Robert McDonald, newly nominated to become the next secretary of Veterans Affairs, will likely face little resistance to his confirmation, despite his limited military and government agency experience, veteran and political insiders say.
However, some have concerns that once he joins the VA, he may struggle to overcome the bureaucratic hurdles he likely will face as he seeks to make meaningful changes at the agency. Taking disciplinary actions and possibly dismissing ineffective personnel could prove much more challenging in a government agency environment than in the private sector, they noted.
McDonald is the former CEO of Procter & Gamble, where he oversaw more than 120,000 employees, with operations around the world, selling products in more than 180 countries.
The learning curve McDonald must tackle as he shifts to public-sector life reminded Gail Wilensky—administrator of the predecessor agency to the CMS under President George H.W. Bush—of one congressmen who incredulously asked her during a hearing how complicated it could be to run a federal agency. The lawmaker had previously run a major business enterprise.
“In the private sector, you don't have employees that are subject to civil service protections and a board of directors made up of 435 members of Congress that have oversight over your actions,” Wilensky said.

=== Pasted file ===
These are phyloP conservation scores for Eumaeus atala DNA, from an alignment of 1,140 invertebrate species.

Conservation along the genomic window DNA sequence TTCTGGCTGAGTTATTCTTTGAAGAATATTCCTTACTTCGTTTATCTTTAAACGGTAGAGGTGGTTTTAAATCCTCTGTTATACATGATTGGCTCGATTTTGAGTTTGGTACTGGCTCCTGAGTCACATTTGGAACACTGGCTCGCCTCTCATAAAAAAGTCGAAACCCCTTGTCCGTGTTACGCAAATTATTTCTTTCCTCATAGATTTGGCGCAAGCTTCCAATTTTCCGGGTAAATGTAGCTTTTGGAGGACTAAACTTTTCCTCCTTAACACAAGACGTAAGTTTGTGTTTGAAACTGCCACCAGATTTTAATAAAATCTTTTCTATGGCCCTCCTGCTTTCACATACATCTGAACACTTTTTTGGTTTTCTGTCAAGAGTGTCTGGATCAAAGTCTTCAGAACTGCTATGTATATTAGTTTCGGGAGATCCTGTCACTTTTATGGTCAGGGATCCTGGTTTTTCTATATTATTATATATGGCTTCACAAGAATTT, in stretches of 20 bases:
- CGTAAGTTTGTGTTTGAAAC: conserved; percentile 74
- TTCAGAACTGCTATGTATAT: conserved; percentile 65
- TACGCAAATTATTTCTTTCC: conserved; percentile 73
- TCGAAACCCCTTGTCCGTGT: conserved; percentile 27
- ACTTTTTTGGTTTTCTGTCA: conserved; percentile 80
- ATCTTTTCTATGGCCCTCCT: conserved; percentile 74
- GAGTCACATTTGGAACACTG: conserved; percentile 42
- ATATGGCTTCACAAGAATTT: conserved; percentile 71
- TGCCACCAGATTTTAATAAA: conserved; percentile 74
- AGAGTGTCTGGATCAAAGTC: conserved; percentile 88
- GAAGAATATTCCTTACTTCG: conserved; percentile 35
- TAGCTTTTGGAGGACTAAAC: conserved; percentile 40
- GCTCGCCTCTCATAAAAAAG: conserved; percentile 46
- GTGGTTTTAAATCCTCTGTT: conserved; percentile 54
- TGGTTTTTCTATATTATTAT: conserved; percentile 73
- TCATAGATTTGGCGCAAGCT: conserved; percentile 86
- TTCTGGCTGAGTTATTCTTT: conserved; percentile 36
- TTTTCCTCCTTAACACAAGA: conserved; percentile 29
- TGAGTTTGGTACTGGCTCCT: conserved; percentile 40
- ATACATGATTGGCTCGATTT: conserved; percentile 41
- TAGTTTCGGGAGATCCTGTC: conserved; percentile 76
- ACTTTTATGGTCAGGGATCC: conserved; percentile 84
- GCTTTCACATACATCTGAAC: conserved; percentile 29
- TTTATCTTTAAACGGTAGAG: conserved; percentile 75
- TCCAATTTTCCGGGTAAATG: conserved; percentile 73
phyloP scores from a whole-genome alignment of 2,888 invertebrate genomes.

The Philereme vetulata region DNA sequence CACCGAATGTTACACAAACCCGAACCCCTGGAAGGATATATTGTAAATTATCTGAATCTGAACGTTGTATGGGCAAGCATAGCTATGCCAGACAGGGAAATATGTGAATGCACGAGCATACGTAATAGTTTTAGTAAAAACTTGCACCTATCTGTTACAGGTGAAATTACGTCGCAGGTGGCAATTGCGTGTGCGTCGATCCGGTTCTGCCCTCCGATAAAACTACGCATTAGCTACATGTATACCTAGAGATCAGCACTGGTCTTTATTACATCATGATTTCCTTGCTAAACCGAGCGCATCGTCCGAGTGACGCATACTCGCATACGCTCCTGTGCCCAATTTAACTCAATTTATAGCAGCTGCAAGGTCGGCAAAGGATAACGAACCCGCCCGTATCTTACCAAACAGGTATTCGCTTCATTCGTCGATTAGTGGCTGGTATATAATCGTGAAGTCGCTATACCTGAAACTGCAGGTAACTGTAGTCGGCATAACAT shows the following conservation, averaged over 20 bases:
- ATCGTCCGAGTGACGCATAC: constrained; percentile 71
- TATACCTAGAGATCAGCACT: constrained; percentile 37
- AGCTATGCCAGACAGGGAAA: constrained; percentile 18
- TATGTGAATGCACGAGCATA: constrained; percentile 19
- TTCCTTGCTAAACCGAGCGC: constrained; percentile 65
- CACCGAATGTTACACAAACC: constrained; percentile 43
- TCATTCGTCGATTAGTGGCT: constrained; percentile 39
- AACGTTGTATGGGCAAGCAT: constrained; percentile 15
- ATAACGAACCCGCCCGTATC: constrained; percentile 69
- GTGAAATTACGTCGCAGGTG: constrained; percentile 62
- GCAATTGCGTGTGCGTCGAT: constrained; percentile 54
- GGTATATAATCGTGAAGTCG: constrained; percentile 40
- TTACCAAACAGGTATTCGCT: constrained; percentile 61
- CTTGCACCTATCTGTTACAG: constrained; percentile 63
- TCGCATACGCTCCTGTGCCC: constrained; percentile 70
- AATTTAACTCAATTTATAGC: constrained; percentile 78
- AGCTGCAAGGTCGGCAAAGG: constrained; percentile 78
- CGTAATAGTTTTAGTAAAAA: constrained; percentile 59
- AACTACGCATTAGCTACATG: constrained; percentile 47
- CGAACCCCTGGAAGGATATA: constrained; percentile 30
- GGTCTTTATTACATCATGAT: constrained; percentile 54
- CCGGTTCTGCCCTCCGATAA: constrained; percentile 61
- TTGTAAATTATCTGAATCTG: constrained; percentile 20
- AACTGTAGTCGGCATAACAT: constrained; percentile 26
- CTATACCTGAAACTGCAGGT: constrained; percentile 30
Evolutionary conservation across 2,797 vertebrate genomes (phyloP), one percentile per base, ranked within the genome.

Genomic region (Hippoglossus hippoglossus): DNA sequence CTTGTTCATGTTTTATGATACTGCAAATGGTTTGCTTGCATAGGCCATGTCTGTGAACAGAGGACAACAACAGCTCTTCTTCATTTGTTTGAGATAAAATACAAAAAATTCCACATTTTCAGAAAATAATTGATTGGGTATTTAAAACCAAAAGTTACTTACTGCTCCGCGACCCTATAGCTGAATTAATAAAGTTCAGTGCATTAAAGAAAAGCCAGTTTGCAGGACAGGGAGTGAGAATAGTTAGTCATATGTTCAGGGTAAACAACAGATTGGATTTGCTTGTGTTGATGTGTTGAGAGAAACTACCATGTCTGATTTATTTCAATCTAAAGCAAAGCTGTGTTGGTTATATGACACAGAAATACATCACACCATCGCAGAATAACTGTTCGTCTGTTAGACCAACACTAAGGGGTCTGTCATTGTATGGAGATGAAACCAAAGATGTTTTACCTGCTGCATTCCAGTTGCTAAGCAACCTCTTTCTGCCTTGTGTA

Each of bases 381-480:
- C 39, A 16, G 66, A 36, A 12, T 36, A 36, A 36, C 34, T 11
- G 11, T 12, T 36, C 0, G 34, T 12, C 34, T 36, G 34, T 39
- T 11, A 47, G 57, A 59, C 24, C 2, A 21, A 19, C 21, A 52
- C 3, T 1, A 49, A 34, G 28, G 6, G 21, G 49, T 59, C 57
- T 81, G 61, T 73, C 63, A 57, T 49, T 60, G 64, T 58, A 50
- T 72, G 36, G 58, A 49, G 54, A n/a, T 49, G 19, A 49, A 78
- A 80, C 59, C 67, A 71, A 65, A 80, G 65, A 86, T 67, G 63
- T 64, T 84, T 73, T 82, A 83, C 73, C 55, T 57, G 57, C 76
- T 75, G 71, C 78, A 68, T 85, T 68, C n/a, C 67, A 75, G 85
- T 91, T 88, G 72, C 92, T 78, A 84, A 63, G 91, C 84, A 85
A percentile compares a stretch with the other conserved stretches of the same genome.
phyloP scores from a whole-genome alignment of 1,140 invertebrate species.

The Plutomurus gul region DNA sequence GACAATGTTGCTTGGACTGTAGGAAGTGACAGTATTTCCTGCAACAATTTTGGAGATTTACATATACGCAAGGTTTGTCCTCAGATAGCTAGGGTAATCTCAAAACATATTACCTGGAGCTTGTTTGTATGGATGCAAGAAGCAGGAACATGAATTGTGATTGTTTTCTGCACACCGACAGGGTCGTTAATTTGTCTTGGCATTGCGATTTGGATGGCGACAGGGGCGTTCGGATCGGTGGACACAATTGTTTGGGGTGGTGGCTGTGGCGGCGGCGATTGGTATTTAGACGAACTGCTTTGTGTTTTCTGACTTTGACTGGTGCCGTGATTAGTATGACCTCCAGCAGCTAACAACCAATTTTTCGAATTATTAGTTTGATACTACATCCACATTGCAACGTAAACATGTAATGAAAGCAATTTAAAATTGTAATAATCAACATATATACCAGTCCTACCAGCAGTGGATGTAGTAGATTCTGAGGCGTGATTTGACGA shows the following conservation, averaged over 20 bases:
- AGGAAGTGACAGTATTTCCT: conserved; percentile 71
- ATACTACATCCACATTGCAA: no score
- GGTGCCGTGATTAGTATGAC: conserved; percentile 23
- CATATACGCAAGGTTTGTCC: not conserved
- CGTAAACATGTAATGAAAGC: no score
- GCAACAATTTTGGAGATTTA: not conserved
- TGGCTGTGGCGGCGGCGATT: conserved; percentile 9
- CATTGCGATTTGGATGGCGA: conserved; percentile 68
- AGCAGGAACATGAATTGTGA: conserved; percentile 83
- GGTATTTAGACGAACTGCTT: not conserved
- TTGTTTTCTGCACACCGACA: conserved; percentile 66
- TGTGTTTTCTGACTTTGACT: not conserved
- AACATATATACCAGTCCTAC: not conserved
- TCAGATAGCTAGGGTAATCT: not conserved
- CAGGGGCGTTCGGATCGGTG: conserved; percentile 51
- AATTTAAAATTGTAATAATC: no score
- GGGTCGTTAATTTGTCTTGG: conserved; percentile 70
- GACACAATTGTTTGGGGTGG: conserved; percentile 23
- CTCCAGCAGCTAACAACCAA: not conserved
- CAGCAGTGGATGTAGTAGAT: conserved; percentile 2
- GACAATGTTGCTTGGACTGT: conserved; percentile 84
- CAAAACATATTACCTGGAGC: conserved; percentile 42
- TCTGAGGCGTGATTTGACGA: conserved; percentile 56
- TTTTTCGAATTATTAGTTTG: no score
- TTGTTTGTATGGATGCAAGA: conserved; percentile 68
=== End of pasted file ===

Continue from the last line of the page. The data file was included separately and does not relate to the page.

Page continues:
However, even though McDonald may not be able to deal as swiftly with underperforming employees as he might have in the private sector, that shouldn't stop him from going in on Day One and taking charge, other observers say.
“He needs to assemble all of the top-level managers and say, 'This is the new boss in town and the usual is over,' ” said Douglas Smith, a former assistant secretary for the private sector at the Department of Homeland Security during the Obama administration. “ 'You can either be with me or against me, and if it's the latter, feel free to sit in your office and we will work around you.' ”
The Obama administration is lobbying hard for a quick confirmation. The next Senate session is scheduled from July 7 to Aug. 1, so hearings on his confirmation will likely begin shortly.